low waste art

painting outside vin kids

painting the scene outdoors

Hello friends!  I received a question about art on my instagram regarding this, “What do you do about art supplies?  I’ve already gotten on board with switching most of our household to lower waste alternatives, but with the kids I just can’t bear to restrict their imagination just to limit waste.  Do you do art?  How do you get around this?”  

First, let me say that I love art and view it as an essential way for kids to make sense of the world.  I think for them, art is a way they can communicate thoughts, learning, patterns and observations before they can put together words, write or read.  I grew up around art (my grandma is a wonderful painter) and I always have enjoyed creating my own and viewing others art.  My approach here is two fold; try to prioritize materials that already come package free, and also to not stress if I truly need something that does come in plastic.  I like what Ariana of Paris To Go said- I’m paraphrasing and butchering here- but essentially, that if you truly need and use something, it’s not going to waste because its important to you, and necessary, and serves a purpose.  I broadly view art supplies like this too.

Vincent

However, there are some things we just don’t use, because I don’t personally think they’re necessary for kids to make art- like markers, for instance.  I try to weigh the life cycle of the product against the amount of fun, value, or essential quality it has.  For us, markers just don’t cut it.  Their life in this house was never very long- lids always being lost, pens dried out or smashed into frayed dull points.

Instead, we use colored pencils, crayons, pastels, watercolor crayons, watercolor pencils, watercolor trays (we buy refill tins similar to THESE instead of a whole new palette).  Or I buy metal watercolor tubes which generally stretch longer and are sold loose.   Most of these supplies come loose or in a recyclable paper package, and you can compost the shavings/nubs left over.  Leftover over bits of crayons can get melted down into new ones in a silicone mold.  THESE highlighter pencils work great and you don’t have to worry about the caps not being put back on and drying out.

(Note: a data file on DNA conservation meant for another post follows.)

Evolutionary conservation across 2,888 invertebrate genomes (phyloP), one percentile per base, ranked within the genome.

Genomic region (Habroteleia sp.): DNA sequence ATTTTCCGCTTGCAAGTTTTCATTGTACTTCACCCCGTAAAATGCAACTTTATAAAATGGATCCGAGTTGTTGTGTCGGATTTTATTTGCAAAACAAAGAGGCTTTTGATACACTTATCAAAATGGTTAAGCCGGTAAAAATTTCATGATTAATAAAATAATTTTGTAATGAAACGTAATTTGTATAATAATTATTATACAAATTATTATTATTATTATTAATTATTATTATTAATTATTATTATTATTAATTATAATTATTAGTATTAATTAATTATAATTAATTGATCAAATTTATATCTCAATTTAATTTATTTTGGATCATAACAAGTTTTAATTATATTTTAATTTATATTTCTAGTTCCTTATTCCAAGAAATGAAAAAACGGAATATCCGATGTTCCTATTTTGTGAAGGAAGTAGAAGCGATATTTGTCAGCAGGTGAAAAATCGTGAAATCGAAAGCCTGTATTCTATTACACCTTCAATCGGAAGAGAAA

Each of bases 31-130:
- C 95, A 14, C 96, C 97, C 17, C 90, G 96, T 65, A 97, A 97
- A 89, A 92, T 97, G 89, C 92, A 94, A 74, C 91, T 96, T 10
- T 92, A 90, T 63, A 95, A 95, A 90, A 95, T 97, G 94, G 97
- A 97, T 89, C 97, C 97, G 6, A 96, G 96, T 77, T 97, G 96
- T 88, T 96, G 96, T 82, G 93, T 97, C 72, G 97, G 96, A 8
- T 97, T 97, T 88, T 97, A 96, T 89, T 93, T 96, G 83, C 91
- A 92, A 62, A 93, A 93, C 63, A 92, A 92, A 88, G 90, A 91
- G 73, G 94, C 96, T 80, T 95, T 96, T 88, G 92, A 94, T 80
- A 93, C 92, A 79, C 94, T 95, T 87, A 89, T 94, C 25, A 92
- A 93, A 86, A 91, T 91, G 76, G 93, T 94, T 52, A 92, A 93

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Refillable fountain pens are great alternatives to ballpoint pens- and the ink comes in a glass jar.  You can also use refillable fine tip pens like these. We have lots of brushes from a lifetime of me painting.  Some are plastic.  I let the kids use real brushes because if you’ve ever tried to use “kids” brushes you know how frustrating it is when little hairs come off on your paint!  I trust my kids using real items, and they generally respect the tools more when they are real.  When brushes get very frayed, we use them to paint water on the sidewalk, which is always a fun activity, especially on a hot day- watching how fast it disappears!

I also try to focus on purchasing locally here to reduce impact that way.  If you go to a local art shop, usually they have lots of loose supplies for purchase, like natural rubber erasers, metal sharpeners, pencils, papers, and more.  If you’re local, The Paint Chip in Davis and University Art in Sacramento are both great resources.  I always buy sketchbooks/watercolor paper that are spiral bound with paper covers.  That way, all the parts can get pulled apart and recycled or reused separately.

Some things, like play dough, I make from scratch (recipe HERE).  But other things, like paint and glue, were just too difficult or a pain to make our own versions of.  They simply don’t last long enough to be on hand when inspiration strikes I’ve found.  But there are plenty of resources online to make your own.

play dough

homemade play dough.  I leave it un-colored for more open ended play.

As far as tape and glue, we just use masking tape which is compostable, or brown kraft paper tape- also compostable.  I don’t often have a use for glue BUT being honest here, somehow glue sticks from school and well meaning family often make their way into our home.  I recycle the empties through Terracycle– they also have an art supplies recycling box- it’s not cheap but for me it’s worth it.

We have a bin in the kids playroom/ library room where we store old magazines, boxes, paper used on one side, cardboard tubes, bits and bobs of ribbon, used foil/wire/twist ties, and other clean recyclables or items that might normally be trashed.  The kids then have a resource of things to draw from when they want to create something.  This also encourages more creativity and open play.  We also store such things as interesting shells, leaves, rocks, twigs, dried flowers, pine cones, acorns, really anything they pick up during walks or trips.  Old art projects also get broken down for reuse here.

Also in the line of reuse, I often offer previous days artwork back to them, simply asking “Are you finished with this or still working on it?” and many times they are excited to revisit the piece and add to it- often drawing on more detail, adding paint or other components.  Again, I feel this reinforces a deeper look at the art and more thoughtful exploration versus just paint, new sheet, move on.  Old art can also be cut up for collages or become a background for plays, puppets, or writing.

Kids art zero waste

sketching nature observations at the arboretum

If you’re looking for canvases, you can often find them at thrift stores and simply paint over them to be used again.  You can also buy loose canvas and build the frame for it.  Our local thrift store also has a craft section that delights my kids- with lots of odd supplies and materials.  Often stopping by there can provide what’s needed for a project!

Do you have any tips or tricks for less waste art that I didn’t mention?  Leave them below for me and others to learn from!

4 thoughts on “low waste art”

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